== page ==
MPs have been paying tribute to ex-Conservative minister Eric Forth after he died from cancer.
Eric Forth was known for his colourful ties and waistcoats
The 61-year-old Bromley and Chislehurst MP served as a trade and education minister in the 1990s. In opposition he served as shadow Commons leader.
Tory leader David Cameron praised Mr Forth for his "incisive wit" and said he was a "master of detail".
Tony Blair said he was the kind of colourful character who made the House of Commons what it was.
The prime minister's official spokesman said Mr Blair believed Mr Forth would be sorely missed - even by those who had disagreed with him.
Known for his trademark colourful ties and waistcoats, Mr Forth was famous for using intricate parliamentary procedures to thwart government plans.
He used filibusters to kill or delay legislation, especially when he thought it was being rushed through Parliament - a tactic which made him one of the best known performers in the Commons.
Mr Forth died in London's Charing Cross Hospital on Wednesday night. His illness became worse at the end of last week and he was admitted to hospital.
Mr Cameron said the death of Mr Forth, a big fan of Elvis Presley, had robbed the Commons of one its stars and his constituency of a great champion.
"My first job as an Opposition spokesman was serving under Eric when he was shadow leader of the House," he said.
"Watching him speak in Parliament as an MP and from the front bench was a masterclass in how you can use the House of Commons to hold governments to account.
"He had a great mastery of detail combined with an incisive wit and an unbeatable sense of timing."
Mr Cameron said they had not agreed about everything.
"The last thing he would want to be described as was a moderniser," he said.
Commons Leader Jack Straw expressed "sorrow" at Mr Forth's death.
Mr Straw told the Commons: "The Conservative Party has lost one of its stars. This House has lost a great parliamentarian.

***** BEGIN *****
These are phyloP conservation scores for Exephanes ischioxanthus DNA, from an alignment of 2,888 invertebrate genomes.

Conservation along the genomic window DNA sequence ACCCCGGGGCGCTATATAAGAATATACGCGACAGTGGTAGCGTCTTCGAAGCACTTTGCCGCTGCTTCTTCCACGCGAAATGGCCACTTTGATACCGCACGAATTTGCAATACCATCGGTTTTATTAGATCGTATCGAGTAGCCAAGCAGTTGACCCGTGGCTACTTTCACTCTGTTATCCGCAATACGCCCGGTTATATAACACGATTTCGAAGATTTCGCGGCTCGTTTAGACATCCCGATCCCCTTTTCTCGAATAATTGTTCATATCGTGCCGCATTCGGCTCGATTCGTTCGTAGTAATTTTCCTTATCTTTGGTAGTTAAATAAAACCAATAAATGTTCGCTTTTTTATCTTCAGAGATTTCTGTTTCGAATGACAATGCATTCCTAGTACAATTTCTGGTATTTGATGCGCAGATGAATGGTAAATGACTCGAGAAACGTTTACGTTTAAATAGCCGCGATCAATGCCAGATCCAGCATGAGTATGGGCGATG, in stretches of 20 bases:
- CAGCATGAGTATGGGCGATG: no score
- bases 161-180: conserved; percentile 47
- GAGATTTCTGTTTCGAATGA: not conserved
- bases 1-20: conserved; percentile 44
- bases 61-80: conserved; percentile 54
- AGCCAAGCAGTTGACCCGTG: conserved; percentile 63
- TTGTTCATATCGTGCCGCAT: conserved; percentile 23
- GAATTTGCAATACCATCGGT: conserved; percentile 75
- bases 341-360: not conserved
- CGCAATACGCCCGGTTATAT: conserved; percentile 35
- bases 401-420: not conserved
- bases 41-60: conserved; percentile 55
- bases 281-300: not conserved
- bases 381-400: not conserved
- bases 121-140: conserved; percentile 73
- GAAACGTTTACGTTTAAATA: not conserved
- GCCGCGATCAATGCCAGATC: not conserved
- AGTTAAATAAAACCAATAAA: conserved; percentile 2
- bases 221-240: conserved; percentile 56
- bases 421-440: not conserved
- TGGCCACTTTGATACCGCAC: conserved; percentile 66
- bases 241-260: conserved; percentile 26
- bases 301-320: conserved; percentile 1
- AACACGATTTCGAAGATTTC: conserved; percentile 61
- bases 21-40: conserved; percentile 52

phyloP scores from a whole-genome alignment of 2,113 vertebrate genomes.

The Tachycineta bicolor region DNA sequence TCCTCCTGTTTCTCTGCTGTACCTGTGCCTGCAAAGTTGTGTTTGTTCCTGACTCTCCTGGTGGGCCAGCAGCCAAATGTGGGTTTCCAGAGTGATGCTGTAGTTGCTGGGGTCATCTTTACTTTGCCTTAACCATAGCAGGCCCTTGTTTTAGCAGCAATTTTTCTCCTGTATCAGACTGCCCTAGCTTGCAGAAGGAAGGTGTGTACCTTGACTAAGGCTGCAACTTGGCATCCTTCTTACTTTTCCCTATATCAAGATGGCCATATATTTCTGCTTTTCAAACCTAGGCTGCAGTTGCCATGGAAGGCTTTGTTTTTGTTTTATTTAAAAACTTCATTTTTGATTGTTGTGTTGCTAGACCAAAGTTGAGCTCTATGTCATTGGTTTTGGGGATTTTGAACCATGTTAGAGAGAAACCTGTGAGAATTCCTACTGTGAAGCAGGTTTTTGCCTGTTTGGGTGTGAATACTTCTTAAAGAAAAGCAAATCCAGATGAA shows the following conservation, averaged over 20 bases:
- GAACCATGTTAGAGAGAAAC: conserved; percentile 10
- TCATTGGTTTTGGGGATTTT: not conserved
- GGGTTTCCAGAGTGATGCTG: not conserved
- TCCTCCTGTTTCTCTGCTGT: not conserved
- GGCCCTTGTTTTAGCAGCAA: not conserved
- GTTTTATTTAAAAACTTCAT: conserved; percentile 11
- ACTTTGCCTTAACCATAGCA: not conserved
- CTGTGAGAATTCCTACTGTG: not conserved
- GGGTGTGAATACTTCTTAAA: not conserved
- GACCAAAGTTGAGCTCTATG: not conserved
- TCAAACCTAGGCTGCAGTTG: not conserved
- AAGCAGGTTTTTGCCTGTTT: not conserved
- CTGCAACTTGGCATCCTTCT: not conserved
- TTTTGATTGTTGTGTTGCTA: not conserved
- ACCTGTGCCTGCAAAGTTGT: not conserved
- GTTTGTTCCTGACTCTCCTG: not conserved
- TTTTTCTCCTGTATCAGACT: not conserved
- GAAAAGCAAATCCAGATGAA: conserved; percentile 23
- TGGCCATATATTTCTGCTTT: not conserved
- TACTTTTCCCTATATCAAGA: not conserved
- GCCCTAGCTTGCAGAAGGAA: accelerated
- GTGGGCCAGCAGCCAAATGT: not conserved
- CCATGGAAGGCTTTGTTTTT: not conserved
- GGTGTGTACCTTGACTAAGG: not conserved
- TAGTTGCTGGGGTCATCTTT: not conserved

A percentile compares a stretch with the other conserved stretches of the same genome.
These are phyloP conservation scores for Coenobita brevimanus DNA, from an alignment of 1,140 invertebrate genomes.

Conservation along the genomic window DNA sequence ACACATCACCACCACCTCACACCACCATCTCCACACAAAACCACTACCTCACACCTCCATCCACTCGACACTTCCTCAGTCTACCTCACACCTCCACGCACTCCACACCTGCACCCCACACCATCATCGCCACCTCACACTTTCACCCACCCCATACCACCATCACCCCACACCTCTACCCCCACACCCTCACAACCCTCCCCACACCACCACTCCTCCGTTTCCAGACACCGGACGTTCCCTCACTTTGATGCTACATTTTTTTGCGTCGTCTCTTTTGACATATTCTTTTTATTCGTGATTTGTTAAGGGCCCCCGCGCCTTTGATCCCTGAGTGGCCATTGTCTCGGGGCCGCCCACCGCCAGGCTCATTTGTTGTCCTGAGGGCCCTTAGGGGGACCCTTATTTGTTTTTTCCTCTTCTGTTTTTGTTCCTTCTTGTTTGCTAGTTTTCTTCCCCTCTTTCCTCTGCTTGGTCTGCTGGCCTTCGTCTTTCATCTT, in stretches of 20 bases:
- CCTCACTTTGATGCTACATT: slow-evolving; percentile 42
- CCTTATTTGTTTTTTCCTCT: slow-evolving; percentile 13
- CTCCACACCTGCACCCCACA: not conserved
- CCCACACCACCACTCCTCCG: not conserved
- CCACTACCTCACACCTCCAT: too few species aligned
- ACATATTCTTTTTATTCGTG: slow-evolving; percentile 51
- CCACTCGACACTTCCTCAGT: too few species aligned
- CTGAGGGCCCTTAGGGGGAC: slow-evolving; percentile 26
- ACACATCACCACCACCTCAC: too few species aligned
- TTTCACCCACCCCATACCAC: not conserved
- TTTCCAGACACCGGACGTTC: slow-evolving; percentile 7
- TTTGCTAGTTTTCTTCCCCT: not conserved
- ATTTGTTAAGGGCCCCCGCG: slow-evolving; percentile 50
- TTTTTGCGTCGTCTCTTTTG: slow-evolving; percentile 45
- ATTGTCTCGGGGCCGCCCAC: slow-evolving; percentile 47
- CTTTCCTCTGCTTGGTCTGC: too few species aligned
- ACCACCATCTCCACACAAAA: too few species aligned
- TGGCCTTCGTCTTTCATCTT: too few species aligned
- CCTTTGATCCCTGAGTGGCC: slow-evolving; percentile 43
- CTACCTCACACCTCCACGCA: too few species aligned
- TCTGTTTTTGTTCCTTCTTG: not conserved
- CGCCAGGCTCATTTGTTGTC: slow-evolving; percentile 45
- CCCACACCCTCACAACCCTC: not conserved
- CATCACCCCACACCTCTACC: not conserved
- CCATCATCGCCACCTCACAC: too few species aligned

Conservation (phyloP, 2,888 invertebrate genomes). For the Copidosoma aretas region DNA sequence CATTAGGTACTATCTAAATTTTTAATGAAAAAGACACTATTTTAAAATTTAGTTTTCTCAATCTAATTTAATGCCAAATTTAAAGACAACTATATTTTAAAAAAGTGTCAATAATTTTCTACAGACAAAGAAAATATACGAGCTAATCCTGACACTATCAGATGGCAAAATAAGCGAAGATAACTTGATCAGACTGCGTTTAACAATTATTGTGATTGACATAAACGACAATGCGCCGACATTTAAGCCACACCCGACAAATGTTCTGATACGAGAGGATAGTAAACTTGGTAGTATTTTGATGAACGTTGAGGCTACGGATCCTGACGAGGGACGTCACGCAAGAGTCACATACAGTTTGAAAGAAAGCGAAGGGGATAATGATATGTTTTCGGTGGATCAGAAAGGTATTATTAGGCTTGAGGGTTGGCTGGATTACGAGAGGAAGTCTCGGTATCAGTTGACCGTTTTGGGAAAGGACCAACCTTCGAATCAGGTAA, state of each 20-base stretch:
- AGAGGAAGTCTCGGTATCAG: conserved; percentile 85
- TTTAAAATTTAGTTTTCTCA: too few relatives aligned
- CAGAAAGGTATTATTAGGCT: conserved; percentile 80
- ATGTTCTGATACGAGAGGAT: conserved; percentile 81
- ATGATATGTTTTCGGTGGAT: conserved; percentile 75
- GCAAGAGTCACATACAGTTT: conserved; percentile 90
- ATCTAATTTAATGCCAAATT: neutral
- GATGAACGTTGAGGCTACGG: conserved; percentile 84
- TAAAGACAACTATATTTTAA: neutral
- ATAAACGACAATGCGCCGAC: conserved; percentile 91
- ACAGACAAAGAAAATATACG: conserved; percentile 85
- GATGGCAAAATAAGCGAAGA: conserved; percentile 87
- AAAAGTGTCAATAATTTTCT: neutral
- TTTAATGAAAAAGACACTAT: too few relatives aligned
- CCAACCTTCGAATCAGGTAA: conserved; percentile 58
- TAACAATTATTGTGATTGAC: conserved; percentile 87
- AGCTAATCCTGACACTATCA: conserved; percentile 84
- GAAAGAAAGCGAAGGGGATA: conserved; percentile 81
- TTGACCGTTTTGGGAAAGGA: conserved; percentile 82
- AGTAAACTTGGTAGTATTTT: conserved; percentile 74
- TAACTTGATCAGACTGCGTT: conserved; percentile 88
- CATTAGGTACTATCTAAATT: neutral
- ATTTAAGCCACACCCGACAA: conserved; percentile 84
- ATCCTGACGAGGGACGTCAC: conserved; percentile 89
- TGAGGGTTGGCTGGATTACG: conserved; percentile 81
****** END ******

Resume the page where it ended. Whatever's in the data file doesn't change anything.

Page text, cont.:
"He brightened this place with his ties, his waistcoats, his love of country and western music, but above all with his personality."
Liberal Democrat leader Sir Menzies Campbell said Mr Forth would be missed on all sides.
"Eric Forth was a fine and independent spirit who valued Parliament and recognised its obligation to hold Government to account," said Sir Menzies.
"His quick wittedness made him a formidable opponent in debate."
Tory whip Andrew Rosindell said Mr Forth had been a courageous politician who had fought for true Conservative values, particular those of Margaret Thatcher.
"He was outspoken and often said things that people didn't like, but he wasn't afraid to say what he believed in," said Mr Rosindell.
Bob Neill, London Assembly Member for Bexley and Bromley, called Mr Forth's death an "absolute tragedy".
"Eric was a good personal friend and a magnificent parliamentarian," he said.
Seen as a right-winger, Mr Forth was a strong supporter of David Davis in his contest with David Cameron for the Tory leadership.
He was MEP for Birmingham North to 1984, first being elected as MP for Mid-Worcestershire in 1983.
He later moved to be MP for Bromley, winning a 13,000 majority at last year's general election. His death means a by-election will now be held.
As a middle ranking minister in John Major's government, Mr Forth was praised for his sensitive handling of special education.
He was deeply committed to Parliament and in opposition enjoyed weekly jousts with Robin Cook when he was Commons leader.
The pair occasionally deputised at prime minister's questions when Tony Blair and John Prescott were away.
Mr Forth was married twice and had two daughters and one stepson.
He was educated in Glasgow and before entering politics was a manager at firms such as Xerox, Rank, Ford, Deloitte and Dexion.